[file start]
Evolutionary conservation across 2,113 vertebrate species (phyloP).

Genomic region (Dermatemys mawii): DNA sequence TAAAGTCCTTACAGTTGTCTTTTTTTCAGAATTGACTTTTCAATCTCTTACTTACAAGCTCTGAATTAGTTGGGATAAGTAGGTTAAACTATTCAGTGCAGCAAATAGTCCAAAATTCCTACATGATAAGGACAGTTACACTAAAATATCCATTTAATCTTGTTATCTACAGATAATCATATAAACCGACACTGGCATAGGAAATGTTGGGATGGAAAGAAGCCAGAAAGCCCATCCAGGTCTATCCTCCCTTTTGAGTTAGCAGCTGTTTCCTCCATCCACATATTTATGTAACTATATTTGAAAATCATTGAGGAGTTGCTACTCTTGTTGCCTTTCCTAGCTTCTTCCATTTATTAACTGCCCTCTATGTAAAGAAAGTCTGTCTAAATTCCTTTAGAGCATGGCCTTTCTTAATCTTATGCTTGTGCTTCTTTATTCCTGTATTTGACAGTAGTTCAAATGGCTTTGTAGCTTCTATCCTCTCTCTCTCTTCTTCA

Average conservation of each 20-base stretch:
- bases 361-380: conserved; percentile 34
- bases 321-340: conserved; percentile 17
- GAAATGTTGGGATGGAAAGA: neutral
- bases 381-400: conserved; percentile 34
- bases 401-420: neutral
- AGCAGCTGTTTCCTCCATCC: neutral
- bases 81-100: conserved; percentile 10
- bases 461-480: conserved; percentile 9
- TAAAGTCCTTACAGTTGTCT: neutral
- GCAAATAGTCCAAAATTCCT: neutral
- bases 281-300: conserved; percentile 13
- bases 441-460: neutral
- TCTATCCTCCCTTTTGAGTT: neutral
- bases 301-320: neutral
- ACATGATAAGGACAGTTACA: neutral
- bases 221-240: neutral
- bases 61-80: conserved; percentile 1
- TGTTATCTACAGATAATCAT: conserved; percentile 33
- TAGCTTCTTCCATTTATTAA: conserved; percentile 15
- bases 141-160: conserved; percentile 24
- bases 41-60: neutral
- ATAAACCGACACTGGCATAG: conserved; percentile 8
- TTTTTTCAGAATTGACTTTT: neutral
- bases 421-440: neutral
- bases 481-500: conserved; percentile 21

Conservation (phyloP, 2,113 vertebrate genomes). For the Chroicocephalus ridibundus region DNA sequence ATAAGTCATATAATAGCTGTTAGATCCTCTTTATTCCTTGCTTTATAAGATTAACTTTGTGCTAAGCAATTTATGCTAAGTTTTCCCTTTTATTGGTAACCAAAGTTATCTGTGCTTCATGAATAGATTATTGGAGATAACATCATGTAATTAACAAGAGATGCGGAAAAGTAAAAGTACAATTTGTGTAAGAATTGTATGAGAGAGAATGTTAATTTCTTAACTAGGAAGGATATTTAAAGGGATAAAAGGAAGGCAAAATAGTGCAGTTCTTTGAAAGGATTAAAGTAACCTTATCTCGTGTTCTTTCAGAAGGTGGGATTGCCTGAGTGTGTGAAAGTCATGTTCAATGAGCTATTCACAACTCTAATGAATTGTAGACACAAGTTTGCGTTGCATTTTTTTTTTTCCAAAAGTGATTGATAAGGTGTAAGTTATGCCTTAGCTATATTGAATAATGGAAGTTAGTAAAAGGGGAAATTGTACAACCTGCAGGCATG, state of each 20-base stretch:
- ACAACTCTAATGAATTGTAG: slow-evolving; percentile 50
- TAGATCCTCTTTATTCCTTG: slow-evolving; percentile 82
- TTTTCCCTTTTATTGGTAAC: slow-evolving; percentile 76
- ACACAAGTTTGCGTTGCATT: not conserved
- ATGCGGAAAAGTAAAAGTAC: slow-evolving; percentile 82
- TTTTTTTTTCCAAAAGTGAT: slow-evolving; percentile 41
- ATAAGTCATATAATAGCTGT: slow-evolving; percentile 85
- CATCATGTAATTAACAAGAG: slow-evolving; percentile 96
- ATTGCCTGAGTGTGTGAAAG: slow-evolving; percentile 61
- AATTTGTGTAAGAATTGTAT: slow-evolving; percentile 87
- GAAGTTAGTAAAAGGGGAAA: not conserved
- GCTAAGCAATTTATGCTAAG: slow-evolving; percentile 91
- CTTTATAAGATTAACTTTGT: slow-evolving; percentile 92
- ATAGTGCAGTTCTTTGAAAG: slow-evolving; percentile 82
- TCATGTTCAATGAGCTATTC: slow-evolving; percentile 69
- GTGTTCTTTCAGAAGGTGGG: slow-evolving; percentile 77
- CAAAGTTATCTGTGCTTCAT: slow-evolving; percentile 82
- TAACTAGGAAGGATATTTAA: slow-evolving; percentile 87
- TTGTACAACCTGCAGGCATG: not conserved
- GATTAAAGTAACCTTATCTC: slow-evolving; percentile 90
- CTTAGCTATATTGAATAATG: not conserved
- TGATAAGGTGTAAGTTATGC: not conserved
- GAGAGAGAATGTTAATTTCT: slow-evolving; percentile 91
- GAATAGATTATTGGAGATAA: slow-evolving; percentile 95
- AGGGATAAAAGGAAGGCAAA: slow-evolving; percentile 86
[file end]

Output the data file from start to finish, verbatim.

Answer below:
Evolutionary conservation across 2,113 vertebrate species (phyloP).

Genomic region (Dermatemys mawii): DNA sequence TAAAGTCCTTACAGTTGTCTTTTTTTCAGAATTGACTTTTCAATCTCTTACTTACAAGCTCTGAATTAGTTGGGATAAGTAGGTTAAACTATTCAGTGCAGCAAATAGTCCAAAATTCCTACATGATAAGGACAGTTACACTAAAATATCCATTTAATCTTGTTATCTACAGATAATCATATAAACCGACACTGGCATAGGAAATGTTGGGATGGAAAGAAGCCAGAAAGCCCATCCAGGTCTATCCTCCCTTTTGAGTTAGCAGCTGTTTCCTCCATCCACATATTTATGTAACTATATTTGAAAATCATTGAGGAGTTGCTACTCTTGTTGCCTTTCCTAGCTTCTTCCATTTATTAACTGCCCTCTATGTAAAGAAAGTCTGTCTAAATTCCTTTAGAGCATGGCCTTTCTTAATCTTATGCTTGTGCTTCTTTATTCCTGTATTTGACAGTAGTTCAAATGGCTTTGTAGCTTCTATCCTCTCTCTCTCTTCTTCA

Average conservation of each 20-base stretch:
- bases 361-380: conserved; percentile 34
- bases 321-340: conserved; percentile 17
- GAAATGTTGGGATGGAAAGA: neutral
- bases 381-400: conserved; percentile 34
- bases 401-420: neutral
- AGCAGCTGTTTCCTCCATCC: neutral
- bases 81-100: conserved; percentile 10
- bases 461-480: conserved; percentile 9
- TAAAGTCCTTACAGTTGTCT: neutral
- GCAAATAGTCCAAAATTCCT: neutral
- bases 281-300: conserved; percentile 13
- bases 441-460: neutral
- TCTATCCTCCCTTTTGAGTT: neutral
- bases 301-320: neutral
- ACATGATAAGGACAGTTACA: neutral
- bases 221-240: neutral
- bases 61-80: conserved; percentile 1
- TGTTATCTACAGATAATCAT: conserved; percentile 33
- TAGCTTCTTCCATTTATTAA: conserved; percentile 15
- bases 141-160: conserved; percentile 24
- bases 41-60: neutral
- ATAAACCGACACTGGCATAG: conserved; percentile 8
- TTTTTTCAGAATTGACTTTT: neutral
- bases 421-440: neutral
- bases 481-500: conserved; percentile 21

Conservation (phyloP, 2,113 vertebrate genomes). For the Chroicocephalus ridibundus region DNA sequence ATAAGTCATATAATAGCTGTTAGATCCTCTTTATTCCTTGCTTTATAAGATTAACTTTGTGCTAAGCAATTTATGCTAAGTTTTCCCTTTTATTGGTAACCAAAGTTATCTGTGCTTCATGAATAGATTATTGGAGATAACATCATGTAATTAACAAGAGATGCGGAAAAGTAAAAGTACAATTTGTGTAAGAATTGTATGAGAGAGAATGTTAATTTCTTAACTAGGAAGGATATTTAAAGGGATAAAAGGAAGGCAAAATAGTGCAGTTCTTTGAAAGGATTAAAGTAACCTTATCTCGTGTTCTTTCAGAAGGTGGGATTGCCTGAGTGTGTGAAAGTCATGTTCAATGAGCTATTCACAACTCTAATGAATTGTAGACACAAGTTTGCGTTGCATTTTTTTTTTTCCAAAAGTGATTGATAAGGTGTAAGTTATGCCTTAGCTATATTGAATAATGGAAGTTAGTAAAAGGGGAAATTGTACAACCTGCAGGCATG, state of each 20-base stretch:
- ACAACTCTAATGAATTGTAG: slow-evolving; percentile 50
- TAGATCCTCTTTATTCCTTG: slow-evolving; percentile 82
- TTTTCCCTTTTATTGGTAAC: slow-evolving; percentile 76
- ACACAAGTTTGCGTTGCATT: not conserved
- ATGCGGAAAAGTAAAAGTAC: slow-evolving; percentile 82
- TTTTTTTTTCCAAAAGTGAT: slow-evolving; percentile 41
- ATAAGTCATATAATAGCTGT: slow-evolving; percentile 85
- CATCATGTAATTAACAAGAG: slow-evolving; percentile 96
- ATTGCCTGAGTGTGTGAAAG: slow-evolving; percentile 61
- AATTTGTGTAAGAATTGTAT: slow-evolving; percentile 87
- GAAGTTAGTAAAAGGGGAAA: not conserved
- GCTAAGCAATTTATGCTAAG: slow-evolving; percentile 91
- CTTTATAAGATTAACTTTGT: slow-evolving; percentile 92
- ATAGTGCAGTTCTTTGAAAG: slow-evolving; percentile 82
- TCATGTTCAATGAGCTATTC: slow-evolving; percentile 69
- GTGTTCTTTCAGAAGGTGGG: slow-evolving; percentile 77
- CAAAGTTATCTGTGCTTCAT: slow-evolving; percentile 82
- TAACTAGGAAGGATATTTAA: slow-evolving; percentile 87
- TTGTACAACCTGCAGGCATG: not conserved
- GATTAAAGTAACCTTATCTC: slow-evolving; percentile 90
- CTTAGCTATATTGAATAATG: not conserved
- TGATAAGGTGTAAGTTATGC: not conserved
- GAGAGAGAATGTTAATTTCT: slow-evolving; percentile 91
- GAATAGATTATTGGAGATAA: slow-evolving; percentile 95
- AGGGATAAAAGGAAGGCAAA: slow-evolving; percentile 86